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Hello. Is there a free or cheap "upgrade" or fix for my 1990 Minion Regular and Minion Expert fonts? I had a beautiful book printed offset with those fonts in 2008
to mention the latest publication I used them in, and at the time was using QuarkXPress 4. Now I've got QuarkXPress 10.5 and Microsoft Word 2011 which I'm using
on an iMac with OS 10.8.5.
Thank you very much!
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That having been said, the cross-platform Minion Pro OpenType format fonts (see https://store1.adobe.com/cfusion/store/html/index.cfm?store=OLS-US&event=displayFontPackage&code=177...) combine the base fonts with all the features of the so-called “expert sets” that were separate Type 1 fonts. You may license individual typefaces, selected subsets, or the entire Minion Pro family. OpenType fonts are usable directly on both Windows and MacOS. They also support OpenType features such as automatic ligatures, alternate renditions, small caps, old style figures, fractions, and proportional figures. Minion Pro also supports Cyrillic and Greek character sets as well as providing a number of additional ornaments and special characters. It is a tremendous update of the original Minion font family issued way back when.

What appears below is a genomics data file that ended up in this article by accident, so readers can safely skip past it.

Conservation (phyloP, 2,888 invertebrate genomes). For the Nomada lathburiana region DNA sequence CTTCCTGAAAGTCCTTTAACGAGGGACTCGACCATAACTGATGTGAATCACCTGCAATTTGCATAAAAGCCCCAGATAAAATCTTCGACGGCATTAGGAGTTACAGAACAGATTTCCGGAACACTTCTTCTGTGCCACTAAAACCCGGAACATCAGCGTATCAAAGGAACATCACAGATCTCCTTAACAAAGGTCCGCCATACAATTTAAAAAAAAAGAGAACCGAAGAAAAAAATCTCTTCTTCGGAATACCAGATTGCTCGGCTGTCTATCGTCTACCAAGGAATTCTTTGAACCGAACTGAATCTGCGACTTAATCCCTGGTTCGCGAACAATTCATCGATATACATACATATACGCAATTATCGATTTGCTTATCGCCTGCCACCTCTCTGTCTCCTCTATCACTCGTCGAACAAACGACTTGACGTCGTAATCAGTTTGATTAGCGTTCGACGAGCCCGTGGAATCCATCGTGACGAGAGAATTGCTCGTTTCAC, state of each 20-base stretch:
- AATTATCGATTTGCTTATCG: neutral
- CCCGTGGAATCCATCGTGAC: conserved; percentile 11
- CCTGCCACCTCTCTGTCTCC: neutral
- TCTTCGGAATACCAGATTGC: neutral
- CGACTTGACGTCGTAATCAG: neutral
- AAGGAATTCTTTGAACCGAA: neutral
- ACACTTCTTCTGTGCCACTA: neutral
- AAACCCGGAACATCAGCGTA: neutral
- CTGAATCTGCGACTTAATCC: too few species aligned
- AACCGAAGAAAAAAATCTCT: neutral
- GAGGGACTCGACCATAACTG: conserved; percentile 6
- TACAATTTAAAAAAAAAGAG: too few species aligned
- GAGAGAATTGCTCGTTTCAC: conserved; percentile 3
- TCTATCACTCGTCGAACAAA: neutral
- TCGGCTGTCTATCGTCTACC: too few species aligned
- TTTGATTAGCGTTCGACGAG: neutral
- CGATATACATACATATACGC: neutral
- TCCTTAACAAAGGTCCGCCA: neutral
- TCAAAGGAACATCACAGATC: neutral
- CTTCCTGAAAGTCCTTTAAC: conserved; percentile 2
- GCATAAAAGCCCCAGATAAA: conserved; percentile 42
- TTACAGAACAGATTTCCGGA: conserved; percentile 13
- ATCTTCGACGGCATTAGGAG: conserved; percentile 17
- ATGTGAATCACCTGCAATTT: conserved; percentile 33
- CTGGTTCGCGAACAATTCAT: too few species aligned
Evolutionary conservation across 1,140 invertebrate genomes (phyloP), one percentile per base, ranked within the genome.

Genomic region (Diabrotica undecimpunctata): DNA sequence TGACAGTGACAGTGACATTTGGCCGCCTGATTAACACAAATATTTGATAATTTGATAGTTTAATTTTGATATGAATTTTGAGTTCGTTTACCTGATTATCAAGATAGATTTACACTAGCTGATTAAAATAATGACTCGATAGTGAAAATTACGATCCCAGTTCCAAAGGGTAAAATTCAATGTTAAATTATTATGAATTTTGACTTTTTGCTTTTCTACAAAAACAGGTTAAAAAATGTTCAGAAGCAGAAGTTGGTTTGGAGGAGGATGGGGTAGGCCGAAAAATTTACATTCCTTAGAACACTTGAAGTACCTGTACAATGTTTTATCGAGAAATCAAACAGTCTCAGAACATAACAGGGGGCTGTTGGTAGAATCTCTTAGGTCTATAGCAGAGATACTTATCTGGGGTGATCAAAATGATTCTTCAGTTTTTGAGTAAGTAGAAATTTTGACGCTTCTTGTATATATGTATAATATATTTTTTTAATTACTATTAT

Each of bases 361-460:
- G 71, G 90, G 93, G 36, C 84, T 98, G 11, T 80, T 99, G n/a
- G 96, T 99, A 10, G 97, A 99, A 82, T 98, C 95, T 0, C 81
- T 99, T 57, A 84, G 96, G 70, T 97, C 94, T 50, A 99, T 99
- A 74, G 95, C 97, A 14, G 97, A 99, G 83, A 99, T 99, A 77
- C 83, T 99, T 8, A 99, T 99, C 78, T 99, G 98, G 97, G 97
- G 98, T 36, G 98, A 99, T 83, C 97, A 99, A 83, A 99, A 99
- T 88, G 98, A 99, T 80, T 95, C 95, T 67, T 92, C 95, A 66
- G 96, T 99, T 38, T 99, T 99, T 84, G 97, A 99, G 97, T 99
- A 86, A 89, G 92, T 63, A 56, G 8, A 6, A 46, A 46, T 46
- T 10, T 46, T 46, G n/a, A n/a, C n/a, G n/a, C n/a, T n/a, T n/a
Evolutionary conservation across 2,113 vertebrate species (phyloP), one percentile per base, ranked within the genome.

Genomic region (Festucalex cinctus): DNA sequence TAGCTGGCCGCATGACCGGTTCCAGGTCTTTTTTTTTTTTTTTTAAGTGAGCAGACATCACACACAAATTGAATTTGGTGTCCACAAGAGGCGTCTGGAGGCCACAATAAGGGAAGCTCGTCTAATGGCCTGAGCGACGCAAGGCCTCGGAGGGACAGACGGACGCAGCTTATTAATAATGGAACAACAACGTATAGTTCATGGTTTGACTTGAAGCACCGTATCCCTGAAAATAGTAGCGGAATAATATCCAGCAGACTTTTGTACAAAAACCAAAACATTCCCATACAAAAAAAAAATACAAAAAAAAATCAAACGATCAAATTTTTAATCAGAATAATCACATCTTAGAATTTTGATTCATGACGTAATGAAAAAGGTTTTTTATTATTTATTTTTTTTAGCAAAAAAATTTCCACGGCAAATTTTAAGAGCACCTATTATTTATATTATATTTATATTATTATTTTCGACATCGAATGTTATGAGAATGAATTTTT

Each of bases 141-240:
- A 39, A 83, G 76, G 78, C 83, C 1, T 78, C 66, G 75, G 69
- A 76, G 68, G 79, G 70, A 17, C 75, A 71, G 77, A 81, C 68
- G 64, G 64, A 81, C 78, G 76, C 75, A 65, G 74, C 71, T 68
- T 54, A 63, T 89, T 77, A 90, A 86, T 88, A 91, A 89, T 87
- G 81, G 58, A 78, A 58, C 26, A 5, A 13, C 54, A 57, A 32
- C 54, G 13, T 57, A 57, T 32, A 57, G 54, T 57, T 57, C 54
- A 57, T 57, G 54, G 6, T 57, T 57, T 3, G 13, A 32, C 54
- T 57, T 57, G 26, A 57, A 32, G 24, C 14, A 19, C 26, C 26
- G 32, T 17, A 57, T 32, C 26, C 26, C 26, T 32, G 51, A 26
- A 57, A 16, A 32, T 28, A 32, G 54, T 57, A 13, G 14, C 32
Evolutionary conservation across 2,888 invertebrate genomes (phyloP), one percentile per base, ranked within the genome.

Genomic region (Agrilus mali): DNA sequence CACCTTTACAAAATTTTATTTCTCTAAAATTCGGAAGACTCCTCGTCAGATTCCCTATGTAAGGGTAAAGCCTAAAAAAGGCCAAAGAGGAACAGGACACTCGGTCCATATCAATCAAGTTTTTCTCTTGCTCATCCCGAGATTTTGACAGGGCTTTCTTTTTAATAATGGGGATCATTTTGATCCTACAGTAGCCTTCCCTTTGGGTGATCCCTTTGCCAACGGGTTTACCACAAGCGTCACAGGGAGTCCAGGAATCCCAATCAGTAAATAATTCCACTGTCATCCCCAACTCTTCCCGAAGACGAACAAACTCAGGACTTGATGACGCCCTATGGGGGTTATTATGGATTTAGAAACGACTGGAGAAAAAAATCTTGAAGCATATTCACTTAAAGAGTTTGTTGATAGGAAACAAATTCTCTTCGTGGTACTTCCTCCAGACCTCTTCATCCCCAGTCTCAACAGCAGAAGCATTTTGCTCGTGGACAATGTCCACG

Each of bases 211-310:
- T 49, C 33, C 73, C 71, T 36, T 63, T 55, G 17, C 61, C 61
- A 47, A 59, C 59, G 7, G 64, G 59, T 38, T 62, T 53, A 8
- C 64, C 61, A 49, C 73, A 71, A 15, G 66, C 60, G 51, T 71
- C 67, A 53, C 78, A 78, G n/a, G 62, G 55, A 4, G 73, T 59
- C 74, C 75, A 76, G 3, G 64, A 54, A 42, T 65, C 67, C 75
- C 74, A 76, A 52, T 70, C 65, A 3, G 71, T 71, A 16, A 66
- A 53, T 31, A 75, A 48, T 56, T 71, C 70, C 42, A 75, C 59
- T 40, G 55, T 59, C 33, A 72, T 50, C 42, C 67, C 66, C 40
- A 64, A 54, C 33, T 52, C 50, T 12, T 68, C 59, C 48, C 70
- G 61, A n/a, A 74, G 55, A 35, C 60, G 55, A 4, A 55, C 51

To answer the other aspect of your question, no, there is not a “free or cheap ‘upgrade’ or fix” for these vintage fonts that you licensed way back when. But then again, if you licensed the Type 1 version back in 1990, you've gotten nearly 25 years of use out of these digital assets. (Adobe stopped normal licensing of the Type 1 versions of MInion nearly 15 years ago!)